I have a preliminary pipeline that I think works, but I’m working on improving it and coming up with the final criteria to say, “yes this light curve has a transit in it”. I’ve gone through by eye and looked at ~2000 light curves selected by my code as having planet transits based on your classifications. I think I know what is my major source of false positives, and I am working on a way to reduce them in my final list of light curves that have transits. Once I have that done, I’ll have a list of planet candidates and begin the process of comparing them to the Kepler candidates, false positives, and eclipsing binaries, and then I’ll be able to use the results from the synthetics to estimate our detection efficiency for different planet sizes and orbits.
We’ve been waiting to hear back from the organizing and session committee to find out if our Planet Hunters abstract was accepted and whether we were granted a talk or a poster.We asked to present a talk at EPSC-DPS. 1698 abstracts were submitted. 1236 abstracts requested talks, and there is simply not enough time to give everyone a talk. Some abstracts will instead be presented as posters during the afternoon poster sessions. (I’ll also be presenting a poster on my KBO survey work at the conference).
We heard two weeks ago that our abstract was accepted, and even better news we were slotted to be the last talk in the CoRoT and Kepler results session. We’re very excited! We’ll be giving a 7 minute talk (titled First Results from Planet Hunters: Exploring the Inventory of Short Period Planets from Kepler) with about 3 minutes for questions – so not very much time, but long enough to share the highlights from Planet Hunters and the new results from our short period planet analysis. You can find our abstract online here. Chris and I will definitely blog and tweet about the conference.
We have a challenge for all of you – At the AAS spring meeting in May, the Planetometer™ had just reached 3 million classifications. We’ll flash the Planetometer™ during our talk, let’s have it say 4 million when we get to Nantes!
Back to work, lots to do before Nantes thanks to all your classifications.
PS. Congratulations are in order for Chris. He is being awarded the 2011 Royal Society Kohn award for being zookeeper extraordinaire and for everything he’s done with the Zooniverse and beyond or as the Royal Society aptly put it “for his excellent engagement with society in matters of science and its societal dimension.” Congrats Chris!
Chris Lintott (Zookeeper Chris) and I wanted to give an update on what the team is working on and some of the changes made to the PH site to help us answer the question we are tackling right now. We used very simple cuts and visual inspection to come up with a preliminary list of planet candidates that John has discussed in an earlier post. We’ve been brainstorming on how to combine the results from all the multiple user classifications (about 10 users looking at each lightcurve) to tease out every transit in the database of over 2.0 million classifications. We are working hard on more sophisticated algorithms and techniques to take all your Q1 classifications and transit boxes and extract transits and planet candidates.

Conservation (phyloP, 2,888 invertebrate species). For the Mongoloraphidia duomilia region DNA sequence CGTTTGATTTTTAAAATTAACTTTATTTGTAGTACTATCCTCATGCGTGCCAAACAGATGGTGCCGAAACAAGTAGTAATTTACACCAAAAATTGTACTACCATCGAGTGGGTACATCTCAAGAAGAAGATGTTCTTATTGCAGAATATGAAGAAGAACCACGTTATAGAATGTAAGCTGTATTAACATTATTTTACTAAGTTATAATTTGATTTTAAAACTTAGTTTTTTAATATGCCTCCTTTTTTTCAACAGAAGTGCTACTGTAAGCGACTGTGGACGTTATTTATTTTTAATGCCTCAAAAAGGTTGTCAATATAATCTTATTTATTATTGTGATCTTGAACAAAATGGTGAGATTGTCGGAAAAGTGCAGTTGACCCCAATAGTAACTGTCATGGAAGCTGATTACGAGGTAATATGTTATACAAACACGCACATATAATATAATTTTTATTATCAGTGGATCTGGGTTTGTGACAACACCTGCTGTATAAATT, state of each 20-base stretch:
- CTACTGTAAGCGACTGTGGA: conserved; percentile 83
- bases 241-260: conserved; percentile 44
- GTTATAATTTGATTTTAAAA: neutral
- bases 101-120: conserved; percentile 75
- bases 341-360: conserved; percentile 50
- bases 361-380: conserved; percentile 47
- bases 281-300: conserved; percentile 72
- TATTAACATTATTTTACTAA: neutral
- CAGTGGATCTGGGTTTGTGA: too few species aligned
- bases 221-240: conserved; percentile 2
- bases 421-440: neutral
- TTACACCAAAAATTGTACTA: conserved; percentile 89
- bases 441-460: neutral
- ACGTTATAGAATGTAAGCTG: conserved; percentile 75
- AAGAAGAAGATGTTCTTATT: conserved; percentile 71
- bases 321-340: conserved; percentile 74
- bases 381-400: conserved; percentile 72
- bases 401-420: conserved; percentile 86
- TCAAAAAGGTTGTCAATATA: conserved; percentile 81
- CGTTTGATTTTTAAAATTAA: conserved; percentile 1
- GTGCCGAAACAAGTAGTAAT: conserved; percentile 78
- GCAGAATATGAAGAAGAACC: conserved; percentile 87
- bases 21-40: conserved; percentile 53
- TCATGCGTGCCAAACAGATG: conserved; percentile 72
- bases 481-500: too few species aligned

After starting to look at your classifications and results from the simulated transits, Chris and I think an interesting question to look at is what are the abundances of planets on short period orbits (less than 15 days ) in the Q1 data. The Kepler team is doing something similar and it will be very interesting to compare the two results. As an initial step we are only looking at planets bigger than 2 Earth radii so only gas and ice giants because the transits are more pronounced than the smaller rocky planets. Less than 2 Earth radii will be much harder to detect, so we first we want to develop the analysis tools and then we’ll come back to the less than 2 Earth radii planets later.
With just the transit discoveries alone we can’t answer this question. This is because we don’t know how complete the sample is. If we found 120 Neptune-sized planets for example, we can’t say anything about their abundance compared to Jupiter-sized planets, since we don’t know how many we might have missed in the data set. This is where the synthetic transits we insert into the interface play an important role. If users flag 100% of the Jupiter-sized simulations with orbital periods shorter than 15 days, but only 50% of the Neptune-sized synthetic transits, then we know that the number of transiting Neptunes in the real light curves is a factor of two larger than what we found. With this completeness estimate we can debias our sample and begin to understand the spectrum of solar systems providing crucial context for own solar system.
We find that we need higher numbers and finer resolution in period and radii for the synthetic lightcurves to do this analysis. Starting today, mixed in with the Q2 data, we will be showing newly generated synthetic Q1 lightcurves specifically made for this task. As always with the simulated transits ,we will identify the simulated transit points in red after you’ve classified the star and will mark the lightcurve as simulated data in Talk . With the results from these synthetics we can better tweak our analysis tools for extracting transits from your classifications as well as get sufficient numbers to calculate the short period planet detection efficiency for Planet Hunters. The new synthetics won’t be the only non-Q2 lightcurves you see. We also have about 5800 additional lightcurves from Q1 that were released by the Kepler team on Feb 1st,. Now that the Q2 data upload is complete, these have now been introduced into the database and we’ll be showing these mixed in the classify interface as well as a small subset of the Q1 data previously looked at to examine how classifications have changed over time since December.
Chris and I have are aiming to have the bulk of the analysis complete before October, so we can present the results at the joint meeting of the European Planetary Science Congress (EPSC) and the American Astronomical Society Division for Planetary Sciences (DPS) meeting being held in Nantes, France, in October. We will keep you posted on our progress and results as time goes on. Abstracts are due in May, and so we need to start work now to be able to have results for the Nantes meeting. With your help, we think this will lead to a very interesting paper.